Undertreatment of Anticoagulant Therapy in Hospitalized Acute Ischemic Stroke Patients With Atrial Fibrillation

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Front Cardiovasc Med. 2022 Mar 30;9:841020. doi: 10.3389/fcvm.2022.841020. eCollection 2022.


BACKGROUND: This study aimed to investigate the prevalence and factors associated with the initiation of oral anticoagulation among patients with acute ischemic stroke (AIS) and concurrent atrial fibrillation (AF) at discharge in China.

METHODS: We continuously included hospitalized patients with AIS with an AF diagnosis registered in the computer-based Online Database of Acute Stroke Patients for Stroke Management Quality Evaluation (CASE II) from January 2016 to December 2020 and divided them into a and non-anticoagulant groups according to the medications at discharge. Binary logistic regression was used to determine the factors associated with the prescription of anticoagulants in patients with AF.

RESULTS: A total of 16,162 patients were enrolled. The mean age was 77 ± 9 years, 8,596 (53.2%) were males, and the median baseline National Institute of Health Stroke Scale score was 5 (2-12). Of the 14,838 patients without contraindications of antithrombotic therapy, 6,335 (42.7%) patients were initiated with anticoagulation treatment at discharge. Prior history of hemorrhagic stroke (OR 0.647, p < 0.001) and gastrointestinal bleeding (OR 0.607, p = 0.003) were associated with a lower rate of anticoagulation at discharge. Patients with any intracranial hemorrhage (OR 0.268, p < 0.001), gastrointestinal bleeding (OR 0.353, p < 0.001), or pneumonia during hospitalization (OR 0.601, p < 0.001) were less likely to receive anticoagulants at discharge. Among 7,807 patients with previously diagnosed AF and high risk of stroke (CHA2DS2-VASc ≥2), only 1,585 (20.3%) had been receiving anticoagulation treatment prior to the onset of stroke. However, the mean international normalized ratio (INR) was 1.5 on the first test during hospitalization in patients receiving warfarin. Patients complicated with a previous history of ischemic stroke/transient ischemic attack (TIA; OR 2.303, p < 0.001) and peripheral artery disease (OR 1.456, p = 0.003) were more common to start anticoagulants.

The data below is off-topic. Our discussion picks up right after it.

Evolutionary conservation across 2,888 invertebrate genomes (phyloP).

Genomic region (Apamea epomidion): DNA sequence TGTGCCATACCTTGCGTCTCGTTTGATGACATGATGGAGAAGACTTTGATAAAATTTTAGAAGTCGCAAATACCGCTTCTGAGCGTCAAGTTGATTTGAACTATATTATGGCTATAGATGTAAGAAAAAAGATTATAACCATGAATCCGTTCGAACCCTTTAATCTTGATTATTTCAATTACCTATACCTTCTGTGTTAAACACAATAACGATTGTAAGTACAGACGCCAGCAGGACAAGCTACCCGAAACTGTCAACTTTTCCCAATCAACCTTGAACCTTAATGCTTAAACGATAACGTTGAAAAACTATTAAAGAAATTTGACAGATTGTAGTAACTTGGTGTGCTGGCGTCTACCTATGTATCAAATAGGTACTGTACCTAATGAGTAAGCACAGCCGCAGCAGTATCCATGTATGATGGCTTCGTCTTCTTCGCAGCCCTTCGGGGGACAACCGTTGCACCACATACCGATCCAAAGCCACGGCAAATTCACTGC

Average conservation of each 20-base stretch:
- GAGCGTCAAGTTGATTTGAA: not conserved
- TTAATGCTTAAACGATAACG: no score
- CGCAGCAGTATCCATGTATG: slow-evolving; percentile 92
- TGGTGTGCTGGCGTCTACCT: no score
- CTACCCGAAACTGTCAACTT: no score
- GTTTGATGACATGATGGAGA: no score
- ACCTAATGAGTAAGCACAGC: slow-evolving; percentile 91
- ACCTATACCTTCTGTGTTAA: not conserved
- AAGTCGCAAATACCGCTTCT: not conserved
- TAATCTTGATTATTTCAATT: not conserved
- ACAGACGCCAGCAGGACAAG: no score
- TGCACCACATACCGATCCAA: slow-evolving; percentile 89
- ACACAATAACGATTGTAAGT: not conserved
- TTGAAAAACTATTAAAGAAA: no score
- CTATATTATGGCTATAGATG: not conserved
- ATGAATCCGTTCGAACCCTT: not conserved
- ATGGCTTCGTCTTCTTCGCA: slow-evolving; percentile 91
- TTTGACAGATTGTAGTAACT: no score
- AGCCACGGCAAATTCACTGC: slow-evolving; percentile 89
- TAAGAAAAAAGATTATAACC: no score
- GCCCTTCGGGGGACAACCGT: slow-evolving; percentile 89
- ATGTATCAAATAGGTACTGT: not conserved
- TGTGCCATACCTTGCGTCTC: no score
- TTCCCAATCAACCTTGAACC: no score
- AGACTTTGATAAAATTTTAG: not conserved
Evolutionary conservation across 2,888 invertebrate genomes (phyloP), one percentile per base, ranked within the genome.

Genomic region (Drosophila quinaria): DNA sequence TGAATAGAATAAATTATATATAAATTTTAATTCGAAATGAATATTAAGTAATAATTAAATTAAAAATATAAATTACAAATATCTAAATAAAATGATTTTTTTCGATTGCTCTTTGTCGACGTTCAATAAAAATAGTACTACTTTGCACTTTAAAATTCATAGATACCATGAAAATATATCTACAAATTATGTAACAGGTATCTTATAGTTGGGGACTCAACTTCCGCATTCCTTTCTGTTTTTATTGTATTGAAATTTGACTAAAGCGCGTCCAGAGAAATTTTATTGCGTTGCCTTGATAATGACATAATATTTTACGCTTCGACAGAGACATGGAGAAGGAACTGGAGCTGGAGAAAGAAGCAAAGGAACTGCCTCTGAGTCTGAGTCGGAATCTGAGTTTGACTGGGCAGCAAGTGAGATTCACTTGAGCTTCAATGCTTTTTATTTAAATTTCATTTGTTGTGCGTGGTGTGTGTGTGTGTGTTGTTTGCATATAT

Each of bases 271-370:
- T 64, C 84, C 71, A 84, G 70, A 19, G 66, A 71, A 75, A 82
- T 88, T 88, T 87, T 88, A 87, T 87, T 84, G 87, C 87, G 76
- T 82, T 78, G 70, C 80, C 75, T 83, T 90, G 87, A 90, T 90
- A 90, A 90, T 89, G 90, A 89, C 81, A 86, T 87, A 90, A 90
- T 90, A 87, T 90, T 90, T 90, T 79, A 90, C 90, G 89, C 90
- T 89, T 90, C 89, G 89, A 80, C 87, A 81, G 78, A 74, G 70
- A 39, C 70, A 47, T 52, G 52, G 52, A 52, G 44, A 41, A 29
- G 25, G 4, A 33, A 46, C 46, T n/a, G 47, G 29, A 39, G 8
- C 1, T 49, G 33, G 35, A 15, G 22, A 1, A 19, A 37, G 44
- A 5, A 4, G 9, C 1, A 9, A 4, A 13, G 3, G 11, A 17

CONCLUSIONS: Less than half of patients with AIS and concurrent AF initiated guideline-recommended oral anticoagulation at discharge, while only 20% of patients with previously diagnosed AF with a high risk of stroke had been using anticoagulants prior to the onset of stroke, which highlights a large care gap in hospitalized stroke patients and the importance of AF management.

PMID:35433893 | PMC:PMC9005870 | DOI:10.3389/fcvm.2022.841020

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